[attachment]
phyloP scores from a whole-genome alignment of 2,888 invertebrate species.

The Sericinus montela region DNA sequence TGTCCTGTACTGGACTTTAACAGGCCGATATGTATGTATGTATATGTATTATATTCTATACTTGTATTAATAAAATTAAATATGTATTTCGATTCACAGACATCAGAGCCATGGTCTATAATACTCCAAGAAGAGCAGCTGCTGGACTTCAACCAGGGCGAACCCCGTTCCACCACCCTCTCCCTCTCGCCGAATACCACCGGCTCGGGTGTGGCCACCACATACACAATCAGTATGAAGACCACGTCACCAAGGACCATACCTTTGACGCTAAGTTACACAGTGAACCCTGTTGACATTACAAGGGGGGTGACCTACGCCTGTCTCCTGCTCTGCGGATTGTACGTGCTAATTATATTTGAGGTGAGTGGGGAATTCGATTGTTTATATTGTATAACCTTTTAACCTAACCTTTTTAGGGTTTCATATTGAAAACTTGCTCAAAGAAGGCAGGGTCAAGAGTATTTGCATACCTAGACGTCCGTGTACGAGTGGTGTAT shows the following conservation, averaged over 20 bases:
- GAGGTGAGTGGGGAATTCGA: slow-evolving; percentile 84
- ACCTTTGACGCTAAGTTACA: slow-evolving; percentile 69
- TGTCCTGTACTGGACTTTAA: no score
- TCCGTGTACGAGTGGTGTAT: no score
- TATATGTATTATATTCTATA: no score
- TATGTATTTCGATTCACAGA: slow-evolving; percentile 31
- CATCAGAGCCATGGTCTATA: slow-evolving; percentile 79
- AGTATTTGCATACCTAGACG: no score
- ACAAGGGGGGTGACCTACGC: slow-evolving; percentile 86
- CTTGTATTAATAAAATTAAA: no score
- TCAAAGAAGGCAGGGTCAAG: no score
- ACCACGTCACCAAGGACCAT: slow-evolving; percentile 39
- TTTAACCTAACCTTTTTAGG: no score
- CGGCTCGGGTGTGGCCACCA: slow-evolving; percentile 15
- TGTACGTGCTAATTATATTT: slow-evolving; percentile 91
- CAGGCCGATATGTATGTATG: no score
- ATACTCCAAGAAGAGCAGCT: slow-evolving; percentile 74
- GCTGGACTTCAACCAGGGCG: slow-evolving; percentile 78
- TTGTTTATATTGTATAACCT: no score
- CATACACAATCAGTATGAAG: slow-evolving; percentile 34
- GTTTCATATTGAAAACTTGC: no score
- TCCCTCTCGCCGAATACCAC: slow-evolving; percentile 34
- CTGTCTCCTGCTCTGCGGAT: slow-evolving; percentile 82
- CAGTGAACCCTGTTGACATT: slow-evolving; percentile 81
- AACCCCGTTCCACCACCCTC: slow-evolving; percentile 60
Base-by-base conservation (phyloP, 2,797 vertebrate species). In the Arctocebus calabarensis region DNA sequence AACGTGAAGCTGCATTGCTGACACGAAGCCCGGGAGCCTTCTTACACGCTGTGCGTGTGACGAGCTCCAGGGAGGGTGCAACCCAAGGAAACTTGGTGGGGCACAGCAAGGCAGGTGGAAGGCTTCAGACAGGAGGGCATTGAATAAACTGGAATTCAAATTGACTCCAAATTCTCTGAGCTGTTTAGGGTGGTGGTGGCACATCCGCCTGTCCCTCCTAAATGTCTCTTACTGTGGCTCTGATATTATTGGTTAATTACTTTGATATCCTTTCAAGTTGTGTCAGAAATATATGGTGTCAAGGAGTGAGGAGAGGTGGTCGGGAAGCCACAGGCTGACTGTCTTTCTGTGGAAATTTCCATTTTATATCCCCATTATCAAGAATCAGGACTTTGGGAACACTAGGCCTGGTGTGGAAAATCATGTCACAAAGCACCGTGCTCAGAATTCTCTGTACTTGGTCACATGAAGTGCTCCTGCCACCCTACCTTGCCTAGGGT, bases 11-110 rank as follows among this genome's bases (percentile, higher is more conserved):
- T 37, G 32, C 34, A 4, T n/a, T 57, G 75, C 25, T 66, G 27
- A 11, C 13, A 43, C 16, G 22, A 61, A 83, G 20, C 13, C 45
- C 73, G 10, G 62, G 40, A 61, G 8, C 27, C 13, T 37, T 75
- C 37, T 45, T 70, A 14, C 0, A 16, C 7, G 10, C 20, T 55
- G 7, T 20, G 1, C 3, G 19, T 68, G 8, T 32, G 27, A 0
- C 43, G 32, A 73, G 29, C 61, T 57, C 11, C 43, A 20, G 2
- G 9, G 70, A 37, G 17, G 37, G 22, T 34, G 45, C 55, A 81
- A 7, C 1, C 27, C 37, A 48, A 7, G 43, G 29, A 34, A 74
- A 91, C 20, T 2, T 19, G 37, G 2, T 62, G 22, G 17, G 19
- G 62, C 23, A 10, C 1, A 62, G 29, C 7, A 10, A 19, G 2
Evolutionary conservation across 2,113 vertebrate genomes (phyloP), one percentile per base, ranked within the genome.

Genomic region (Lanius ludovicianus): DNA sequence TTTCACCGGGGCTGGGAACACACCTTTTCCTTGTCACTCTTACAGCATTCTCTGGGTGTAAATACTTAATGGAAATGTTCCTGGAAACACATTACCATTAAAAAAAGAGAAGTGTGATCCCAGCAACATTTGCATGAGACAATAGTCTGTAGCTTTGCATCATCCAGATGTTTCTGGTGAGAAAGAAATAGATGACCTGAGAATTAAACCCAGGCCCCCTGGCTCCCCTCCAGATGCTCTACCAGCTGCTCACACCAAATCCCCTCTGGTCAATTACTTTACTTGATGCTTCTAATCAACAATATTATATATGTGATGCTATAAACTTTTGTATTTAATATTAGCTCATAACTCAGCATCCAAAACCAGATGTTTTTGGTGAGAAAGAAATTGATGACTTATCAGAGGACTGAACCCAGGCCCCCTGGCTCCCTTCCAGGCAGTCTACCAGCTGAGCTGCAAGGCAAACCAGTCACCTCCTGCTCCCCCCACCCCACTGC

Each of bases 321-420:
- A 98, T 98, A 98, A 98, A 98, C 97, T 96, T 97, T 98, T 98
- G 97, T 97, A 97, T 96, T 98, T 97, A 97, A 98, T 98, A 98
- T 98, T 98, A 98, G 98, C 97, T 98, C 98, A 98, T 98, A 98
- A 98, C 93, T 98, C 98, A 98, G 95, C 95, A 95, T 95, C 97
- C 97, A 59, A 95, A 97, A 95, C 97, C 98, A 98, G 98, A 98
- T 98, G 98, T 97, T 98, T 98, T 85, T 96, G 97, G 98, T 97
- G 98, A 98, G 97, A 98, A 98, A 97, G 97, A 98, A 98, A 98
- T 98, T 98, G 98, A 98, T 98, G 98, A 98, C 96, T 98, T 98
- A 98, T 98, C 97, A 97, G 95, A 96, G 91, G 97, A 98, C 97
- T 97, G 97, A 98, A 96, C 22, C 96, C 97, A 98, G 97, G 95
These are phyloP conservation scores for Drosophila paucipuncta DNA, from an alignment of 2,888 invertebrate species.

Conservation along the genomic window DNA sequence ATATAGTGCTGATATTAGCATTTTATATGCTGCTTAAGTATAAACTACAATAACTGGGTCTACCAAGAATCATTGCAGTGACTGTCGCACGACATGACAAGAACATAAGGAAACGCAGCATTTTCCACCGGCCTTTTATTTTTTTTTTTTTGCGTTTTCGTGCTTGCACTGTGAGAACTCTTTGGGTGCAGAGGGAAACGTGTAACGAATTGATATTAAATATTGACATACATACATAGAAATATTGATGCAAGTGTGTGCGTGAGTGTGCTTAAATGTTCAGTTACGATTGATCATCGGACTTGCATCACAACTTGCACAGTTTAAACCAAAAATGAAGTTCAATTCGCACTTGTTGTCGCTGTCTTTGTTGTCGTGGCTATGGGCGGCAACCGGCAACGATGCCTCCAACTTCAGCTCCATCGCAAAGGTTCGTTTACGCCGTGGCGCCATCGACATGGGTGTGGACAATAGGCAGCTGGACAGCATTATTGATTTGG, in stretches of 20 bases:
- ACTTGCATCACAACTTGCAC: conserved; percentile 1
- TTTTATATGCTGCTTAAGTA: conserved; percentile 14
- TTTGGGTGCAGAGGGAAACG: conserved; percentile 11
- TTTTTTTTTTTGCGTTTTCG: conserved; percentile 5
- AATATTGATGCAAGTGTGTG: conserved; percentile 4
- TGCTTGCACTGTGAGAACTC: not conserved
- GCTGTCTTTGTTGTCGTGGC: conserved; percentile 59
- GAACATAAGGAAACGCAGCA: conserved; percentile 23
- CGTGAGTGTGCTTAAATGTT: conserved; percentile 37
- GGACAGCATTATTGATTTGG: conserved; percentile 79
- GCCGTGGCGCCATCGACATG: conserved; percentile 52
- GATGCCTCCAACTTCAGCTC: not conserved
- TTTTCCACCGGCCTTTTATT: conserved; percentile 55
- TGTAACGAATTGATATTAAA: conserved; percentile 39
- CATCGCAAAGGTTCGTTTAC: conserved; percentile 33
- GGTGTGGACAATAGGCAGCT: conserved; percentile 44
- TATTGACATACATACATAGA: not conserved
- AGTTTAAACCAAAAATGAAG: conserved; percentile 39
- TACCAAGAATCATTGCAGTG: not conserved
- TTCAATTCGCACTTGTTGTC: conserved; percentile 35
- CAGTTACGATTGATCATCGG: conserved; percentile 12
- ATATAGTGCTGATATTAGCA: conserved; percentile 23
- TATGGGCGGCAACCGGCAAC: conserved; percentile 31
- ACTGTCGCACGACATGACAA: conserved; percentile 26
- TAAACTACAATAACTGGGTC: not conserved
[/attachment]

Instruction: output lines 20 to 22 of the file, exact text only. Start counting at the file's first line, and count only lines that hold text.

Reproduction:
- GCTGGACTTCAACCAGGGCG: slow-evolving; percentile 78
- TTGTTTATATTGTATAACCT: no score
- CATACACAATCAGTATGAAG: slow-evolving; percentile 34